During a special ceremony and reception at the Michael C. Carlos Museum in November, the Evans family and friends shared stories about the woman who changed all their lives for the better. "Her interest in Jewish studies at Emory makes the Tam Institute director's endowment a fitting memorial," said Emory College Dean Robin Forman at the dedication ceremony. "The first recipient of the Judith London Evans Directorship will be Oded Borowski, a distinguished Emory faculty member since 1977 and the current director of the Tam Institute."

The directorship will rotate to a different recipient every two years. Responding to the honor, Borowski explains, "With creativity and foresight, the Evans family has designed the endowment to strengthen the Tam Institute in unlimited ways."

Eli explained his intent behind creating the endowment in his wife's name. "The nature of this fund respects the belief that new ideas and innovation flow from unrestricted funds that encourage talented people to begin a journey of scholarship and experimentation before an idea is fully formed." He continued, "At Emory, in this institute, perhaps we can give outstanding scholars and students the freedom intended in this fund—that here at Emory, there is support for you to explore new pathways to fresh ideas."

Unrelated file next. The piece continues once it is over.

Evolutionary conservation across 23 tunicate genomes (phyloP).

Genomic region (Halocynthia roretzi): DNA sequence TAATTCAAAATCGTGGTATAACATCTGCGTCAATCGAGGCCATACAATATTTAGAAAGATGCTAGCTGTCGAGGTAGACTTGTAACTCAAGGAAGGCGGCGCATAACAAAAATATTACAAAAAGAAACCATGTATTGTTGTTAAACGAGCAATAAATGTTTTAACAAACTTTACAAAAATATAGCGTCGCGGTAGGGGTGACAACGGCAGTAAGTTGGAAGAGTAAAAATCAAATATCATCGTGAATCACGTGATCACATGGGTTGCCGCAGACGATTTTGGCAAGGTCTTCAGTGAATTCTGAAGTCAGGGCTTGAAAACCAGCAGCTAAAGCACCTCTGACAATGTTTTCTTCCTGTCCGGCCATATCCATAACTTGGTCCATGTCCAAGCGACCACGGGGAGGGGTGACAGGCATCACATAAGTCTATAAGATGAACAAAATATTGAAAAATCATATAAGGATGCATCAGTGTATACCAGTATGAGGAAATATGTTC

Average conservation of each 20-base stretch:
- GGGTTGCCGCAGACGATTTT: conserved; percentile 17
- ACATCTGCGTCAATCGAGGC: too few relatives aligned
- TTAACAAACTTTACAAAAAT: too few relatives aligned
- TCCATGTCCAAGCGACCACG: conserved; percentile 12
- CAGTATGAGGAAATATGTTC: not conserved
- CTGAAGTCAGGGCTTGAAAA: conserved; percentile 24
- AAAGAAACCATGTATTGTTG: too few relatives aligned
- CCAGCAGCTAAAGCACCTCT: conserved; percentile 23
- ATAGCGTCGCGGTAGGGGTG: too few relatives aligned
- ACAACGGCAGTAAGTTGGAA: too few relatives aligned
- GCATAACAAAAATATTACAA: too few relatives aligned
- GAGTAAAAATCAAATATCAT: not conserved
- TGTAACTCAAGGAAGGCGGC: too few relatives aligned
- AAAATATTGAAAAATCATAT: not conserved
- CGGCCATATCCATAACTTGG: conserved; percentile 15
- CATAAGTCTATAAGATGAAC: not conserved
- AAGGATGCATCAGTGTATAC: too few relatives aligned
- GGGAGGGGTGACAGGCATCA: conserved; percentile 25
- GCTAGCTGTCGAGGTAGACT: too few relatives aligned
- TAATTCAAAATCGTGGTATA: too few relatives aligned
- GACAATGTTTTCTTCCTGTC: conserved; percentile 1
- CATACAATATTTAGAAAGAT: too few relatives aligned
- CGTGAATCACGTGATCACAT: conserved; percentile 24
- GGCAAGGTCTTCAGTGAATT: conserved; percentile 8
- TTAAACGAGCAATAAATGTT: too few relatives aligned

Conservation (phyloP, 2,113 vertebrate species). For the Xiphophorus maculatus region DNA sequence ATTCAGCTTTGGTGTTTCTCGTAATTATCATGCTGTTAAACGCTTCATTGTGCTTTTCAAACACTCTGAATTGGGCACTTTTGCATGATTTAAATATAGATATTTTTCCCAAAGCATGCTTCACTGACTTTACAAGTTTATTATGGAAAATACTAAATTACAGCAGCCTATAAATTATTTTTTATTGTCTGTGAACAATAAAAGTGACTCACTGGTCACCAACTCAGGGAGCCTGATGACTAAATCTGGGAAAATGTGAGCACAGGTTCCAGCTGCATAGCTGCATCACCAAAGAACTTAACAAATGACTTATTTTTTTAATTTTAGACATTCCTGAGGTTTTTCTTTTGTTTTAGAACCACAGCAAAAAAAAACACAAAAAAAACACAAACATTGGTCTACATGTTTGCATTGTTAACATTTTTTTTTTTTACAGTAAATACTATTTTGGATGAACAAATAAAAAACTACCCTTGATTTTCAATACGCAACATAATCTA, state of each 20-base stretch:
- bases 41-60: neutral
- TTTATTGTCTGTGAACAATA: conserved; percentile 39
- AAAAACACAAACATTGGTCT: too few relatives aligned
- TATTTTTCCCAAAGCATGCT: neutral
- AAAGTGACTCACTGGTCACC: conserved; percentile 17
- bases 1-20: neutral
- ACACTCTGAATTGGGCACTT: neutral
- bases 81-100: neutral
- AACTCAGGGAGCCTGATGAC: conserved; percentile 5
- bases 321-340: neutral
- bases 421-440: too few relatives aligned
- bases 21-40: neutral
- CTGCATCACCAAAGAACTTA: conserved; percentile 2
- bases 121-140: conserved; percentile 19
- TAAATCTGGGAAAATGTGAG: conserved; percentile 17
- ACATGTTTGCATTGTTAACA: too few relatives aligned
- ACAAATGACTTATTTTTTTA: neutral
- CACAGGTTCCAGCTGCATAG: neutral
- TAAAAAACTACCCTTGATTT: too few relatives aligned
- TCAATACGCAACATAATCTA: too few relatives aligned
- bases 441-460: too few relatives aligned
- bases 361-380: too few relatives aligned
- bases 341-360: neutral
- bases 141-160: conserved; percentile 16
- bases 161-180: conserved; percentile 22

Eli shares his gratitude for his fellow donors. "We were able to raise this money in probably the worst economic period this country has faced in a long time, and that wouldn't have been possible without people feeling emotion for Judith, and support for the idea, and trusting Emory as a place to nurture a legacy that will endure."

Thanks to Michelle Valigursky for this story, which first appeared in The Post, the official blog of the Emory Alumni Association.



About this Publication

New TIJS Graduate Fellows

Graduate Fellowships in Jewish StudiesIn fall 2011 four Emory graduate students were awarded TIJS Fellowships, which are offered annually by the Laney Graduate School to excellent applicants and to current students with a research interest in Jewish studies.
Faculty Profile:
Ellie Schainker

In fall 2011 TIJS welcomed Ellie Schainker as the new Blank Family Foundation Assistant Professor of History and Jewish Studies.
Neal Gabler Speaks at 2012 Tenenbaum Family Lecture in Judaic Studies

Is there such a thing as a "Jewish" filmmaker in the way that we think of Saul Bellow, Philip Roth, and Bernard Malamud as Jewish writers?
Alumni Profile:
Jennifer Laszlo Mizrahi: A Global Leader

For Jennifer Laszlo Mizrahi 86C—founder and president of Laszlo Strategies and founder of the Israel Project (TIP)—standing shoulder to shoulder in thoughtful conversation with Israeli President Shimon Peres, President Barack Obama, Israeli Prime Minister Bibi Netanyahu, Prime Minister of the Palestinian National Authority Salam Fayyad, and former presidents George W. Bush, George H. W. Bush, and Bill Clinton is all normal work.
TIJS Faculty Advance Scholarship with Evans Directorship Funding

Income from the new Evans Directorship endowment is already benefiting the TIJS academic program by cosponsoring public events and by providing supplementary funding to TIJS faculty in their research projects.
Student News:
Congratulations to TIJS Graduates

TIJS students earn degrees, go to higher endeavors.

Thanks to Our Donors

Thanks to our donorsWe are grateful to the friends of TIJS for their generous donations that make so many of our programs possible.



Fall 2012